When designing a virtual reality environment, there is a lot to think about and Branislav's role in the project was to research verbal and non-verbal features in so-called clarification requests among Icelanders.
"The project involved recording real-life conversations between people in downtown Reykjavík. The conversations were filmed and transcribed. I also looked at the way people behaved in the conversations and described the way they spoke, i.e. what verbal and non-verbal features they used to communicate with others. This was done in order to design realistic and varied behaviour for the embodied conversational agents, thereby improving the learning experience for students using the computer game. I concentrated on clarification requests, which I described in my thesis, but the project also involved designing learning materials for the game and having students test the game," says Branislav, who completed his thesis under the supervision of Birna Arnbjörnsdóttir, professor of second language studies at the University of Iceland, and Hannes Högni Vilhjálmsson, professor at Reykjavík University.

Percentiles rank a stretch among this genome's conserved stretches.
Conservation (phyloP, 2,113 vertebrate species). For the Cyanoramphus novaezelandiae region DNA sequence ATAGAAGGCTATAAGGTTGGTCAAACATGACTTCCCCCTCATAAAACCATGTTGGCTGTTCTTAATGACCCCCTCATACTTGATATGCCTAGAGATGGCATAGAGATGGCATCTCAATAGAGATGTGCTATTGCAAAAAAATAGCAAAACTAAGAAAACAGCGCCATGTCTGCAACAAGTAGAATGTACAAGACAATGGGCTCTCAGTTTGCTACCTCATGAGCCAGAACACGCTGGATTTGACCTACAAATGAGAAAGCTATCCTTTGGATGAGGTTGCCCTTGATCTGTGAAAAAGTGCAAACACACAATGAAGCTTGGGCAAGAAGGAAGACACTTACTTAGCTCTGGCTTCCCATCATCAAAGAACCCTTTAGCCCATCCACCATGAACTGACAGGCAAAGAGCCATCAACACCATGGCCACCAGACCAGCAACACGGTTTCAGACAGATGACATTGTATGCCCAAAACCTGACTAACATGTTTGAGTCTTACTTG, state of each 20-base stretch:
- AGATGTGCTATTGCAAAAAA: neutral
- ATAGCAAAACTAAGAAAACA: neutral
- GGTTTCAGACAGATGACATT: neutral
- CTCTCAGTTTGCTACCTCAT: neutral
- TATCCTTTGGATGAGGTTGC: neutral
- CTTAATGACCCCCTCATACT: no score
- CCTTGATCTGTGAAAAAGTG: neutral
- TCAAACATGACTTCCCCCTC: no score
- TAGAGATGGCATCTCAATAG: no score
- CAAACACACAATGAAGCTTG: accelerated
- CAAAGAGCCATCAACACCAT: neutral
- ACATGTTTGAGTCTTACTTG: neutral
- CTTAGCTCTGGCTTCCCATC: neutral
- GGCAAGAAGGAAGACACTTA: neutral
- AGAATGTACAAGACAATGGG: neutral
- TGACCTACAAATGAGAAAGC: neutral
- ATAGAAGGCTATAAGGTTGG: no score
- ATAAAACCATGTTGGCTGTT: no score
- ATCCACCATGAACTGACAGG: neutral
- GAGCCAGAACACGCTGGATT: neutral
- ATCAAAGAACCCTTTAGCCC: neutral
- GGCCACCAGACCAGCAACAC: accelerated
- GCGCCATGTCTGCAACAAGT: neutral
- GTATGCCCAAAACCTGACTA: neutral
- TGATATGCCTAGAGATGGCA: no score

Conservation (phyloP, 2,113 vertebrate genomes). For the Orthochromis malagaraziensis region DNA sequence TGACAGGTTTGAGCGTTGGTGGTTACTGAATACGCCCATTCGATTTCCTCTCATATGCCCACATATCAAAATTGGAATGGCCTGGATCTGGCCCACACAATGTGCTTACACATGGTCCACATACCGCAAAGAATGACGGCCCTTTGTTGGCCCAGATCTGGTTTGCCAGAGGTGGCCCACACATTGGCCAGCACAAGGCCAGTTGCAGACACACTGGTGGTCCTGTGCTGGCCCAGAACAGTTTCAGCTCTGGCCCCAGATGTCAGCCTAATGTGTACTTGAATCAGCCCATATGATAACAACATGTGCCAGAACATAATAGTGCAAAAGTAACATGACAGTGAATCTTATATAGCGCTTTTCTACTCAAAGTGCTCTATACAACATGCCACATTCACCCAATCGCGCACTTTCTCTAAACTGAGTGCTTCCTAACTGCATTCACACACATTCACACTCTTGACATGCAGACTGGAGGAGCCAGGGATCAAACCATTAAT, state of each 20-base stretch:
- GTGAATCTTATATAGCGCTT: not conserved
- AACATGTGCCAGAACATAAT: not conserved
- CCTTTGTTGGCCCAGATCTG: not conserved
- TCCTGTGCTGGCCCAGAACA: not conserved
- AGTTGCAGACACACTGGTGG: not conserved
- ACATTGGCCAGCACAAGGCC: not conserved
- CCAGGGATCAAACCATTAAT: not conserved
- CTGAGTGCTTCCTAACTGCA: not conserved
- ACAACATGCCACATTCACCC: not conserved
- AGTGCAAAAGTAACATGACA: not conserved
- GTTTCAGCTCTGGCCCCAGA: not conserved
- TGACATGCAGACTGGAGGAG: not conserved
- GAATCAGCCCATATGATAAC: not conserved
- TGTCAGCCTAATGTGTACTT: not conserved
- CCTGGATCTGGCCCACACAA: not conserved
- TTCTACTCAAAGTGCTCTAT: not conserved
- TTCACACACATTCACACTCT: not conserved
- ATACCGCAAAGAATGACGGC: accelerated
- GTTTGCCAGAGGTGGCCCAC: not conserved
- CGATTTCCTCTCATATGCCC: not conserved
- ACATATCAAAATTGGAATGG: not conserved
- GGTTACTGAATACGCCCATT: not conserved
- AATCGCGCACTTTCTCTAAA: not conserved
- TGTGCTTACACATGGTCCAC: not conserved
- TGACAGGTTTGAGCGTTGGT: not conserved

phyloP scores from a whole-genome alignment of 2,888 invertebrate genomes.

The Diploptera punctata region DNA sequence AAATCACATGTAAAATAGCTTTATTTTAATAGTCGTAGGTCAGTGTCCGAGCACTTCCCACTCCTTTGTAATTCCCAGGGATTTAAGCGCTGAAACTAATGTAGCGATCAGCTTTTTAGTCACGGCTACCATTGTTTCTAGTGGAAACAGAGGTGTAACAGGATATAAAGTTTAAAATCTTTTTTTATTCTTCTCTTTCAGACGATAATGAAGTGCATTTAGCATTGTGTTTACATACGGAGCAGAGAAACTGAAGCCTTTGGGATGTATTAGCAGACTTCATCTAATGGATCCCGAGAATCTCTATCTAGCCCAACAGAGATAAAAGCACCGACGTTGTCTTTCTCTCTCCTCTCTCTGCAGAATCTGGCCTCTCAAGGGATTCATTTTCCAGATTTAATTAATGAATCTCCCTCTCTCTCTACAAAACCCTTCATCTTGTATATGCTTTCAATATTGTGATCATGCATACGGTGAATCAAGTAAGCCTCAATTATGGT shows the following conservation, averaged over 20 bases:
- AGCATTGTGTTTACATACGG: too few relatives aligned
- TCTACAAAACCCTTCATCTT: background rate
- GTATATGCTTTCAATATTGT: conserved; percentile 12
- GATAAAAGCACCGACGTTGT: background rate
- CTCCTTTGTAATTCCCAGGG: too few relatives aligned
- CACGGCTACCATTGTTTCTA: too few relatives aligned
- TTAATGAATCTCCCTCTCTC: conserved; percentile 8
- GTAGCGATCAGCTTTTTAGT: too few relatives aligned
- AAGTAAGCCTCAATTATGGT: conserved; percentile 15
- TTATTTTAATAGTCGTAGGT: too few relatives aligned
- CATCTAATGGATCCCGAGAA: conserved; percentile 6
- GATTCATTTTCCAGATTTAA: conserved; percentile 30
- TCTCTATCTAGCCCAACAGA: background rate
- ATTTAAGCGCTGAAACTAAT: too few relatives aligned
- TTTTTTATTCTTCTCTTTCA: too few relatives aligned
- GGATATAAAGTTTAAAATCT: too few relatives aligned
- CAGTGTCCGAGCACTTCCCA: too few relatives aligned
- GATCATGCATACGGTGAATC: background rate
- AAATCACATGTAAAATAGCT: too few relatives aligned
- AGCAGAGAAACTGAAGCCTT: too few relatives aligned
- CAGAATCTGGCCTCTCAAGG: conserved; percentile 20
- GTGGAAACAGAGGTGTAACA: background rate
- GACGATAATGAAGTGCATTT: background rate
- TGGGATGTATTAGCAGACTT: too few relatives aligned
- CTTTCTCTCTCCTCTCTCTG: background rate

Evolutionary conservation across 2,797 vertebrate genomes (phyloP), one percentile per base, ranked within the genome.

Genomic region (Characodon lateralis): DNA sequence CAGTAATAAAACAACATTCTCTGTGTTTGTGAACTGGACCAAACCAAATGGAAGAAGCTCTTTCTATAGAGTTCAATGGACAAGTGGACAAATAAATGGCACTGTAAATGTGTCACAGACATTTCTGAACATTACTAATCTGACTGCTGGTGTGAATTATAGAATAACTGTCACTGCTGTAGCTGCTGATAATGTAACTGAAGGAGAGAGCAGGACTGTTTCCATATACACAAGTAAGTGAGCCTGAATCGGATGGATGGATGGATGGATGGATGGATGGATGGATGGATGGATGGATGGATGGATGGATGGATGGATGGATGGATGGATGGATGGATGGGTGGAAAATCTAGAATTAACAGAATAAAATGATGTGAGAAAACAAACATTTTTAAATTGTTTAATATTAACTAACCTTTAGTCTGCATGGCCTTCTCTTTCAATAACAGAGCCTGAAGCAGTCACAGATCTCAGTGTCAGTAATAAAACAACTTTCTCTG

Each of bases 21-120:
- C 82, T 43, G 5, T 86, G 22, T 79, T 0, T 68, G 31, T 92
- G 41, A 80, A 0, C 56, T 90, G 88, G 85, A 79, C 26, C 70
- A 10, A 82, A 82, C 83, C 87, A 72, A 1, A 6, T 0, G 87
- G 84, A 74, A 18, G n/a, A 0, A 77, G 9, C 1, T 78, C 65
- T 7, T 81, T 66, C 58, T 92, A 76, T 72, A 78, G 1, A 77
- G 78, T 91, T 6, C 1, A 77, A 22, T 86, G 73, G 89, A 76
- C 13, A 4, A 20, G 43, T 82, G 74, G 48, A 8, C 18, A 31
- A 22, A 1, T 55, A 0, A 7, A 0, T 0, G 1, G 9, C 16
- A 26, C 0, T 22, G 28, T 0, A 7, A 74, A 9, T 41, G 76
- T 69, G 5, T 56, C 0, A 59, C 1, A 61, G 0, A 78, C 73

Branislav at his doctoral defence in the University of Iceland Aula last December. "The project involved collecting real-life conversations between people in downtown Reykjavík. The conversations were filmed and transcribed. I also looked at the way people behaved in the conversations and described the way they spoke, i.e. what verbal and non-verbal features they used to communicate with others. This was done in order to design realistic and varied behaviour for the embodied conversational agents, thereby improving the learning experience for students using the computer game." IMAGE / Gunnar Sverrisson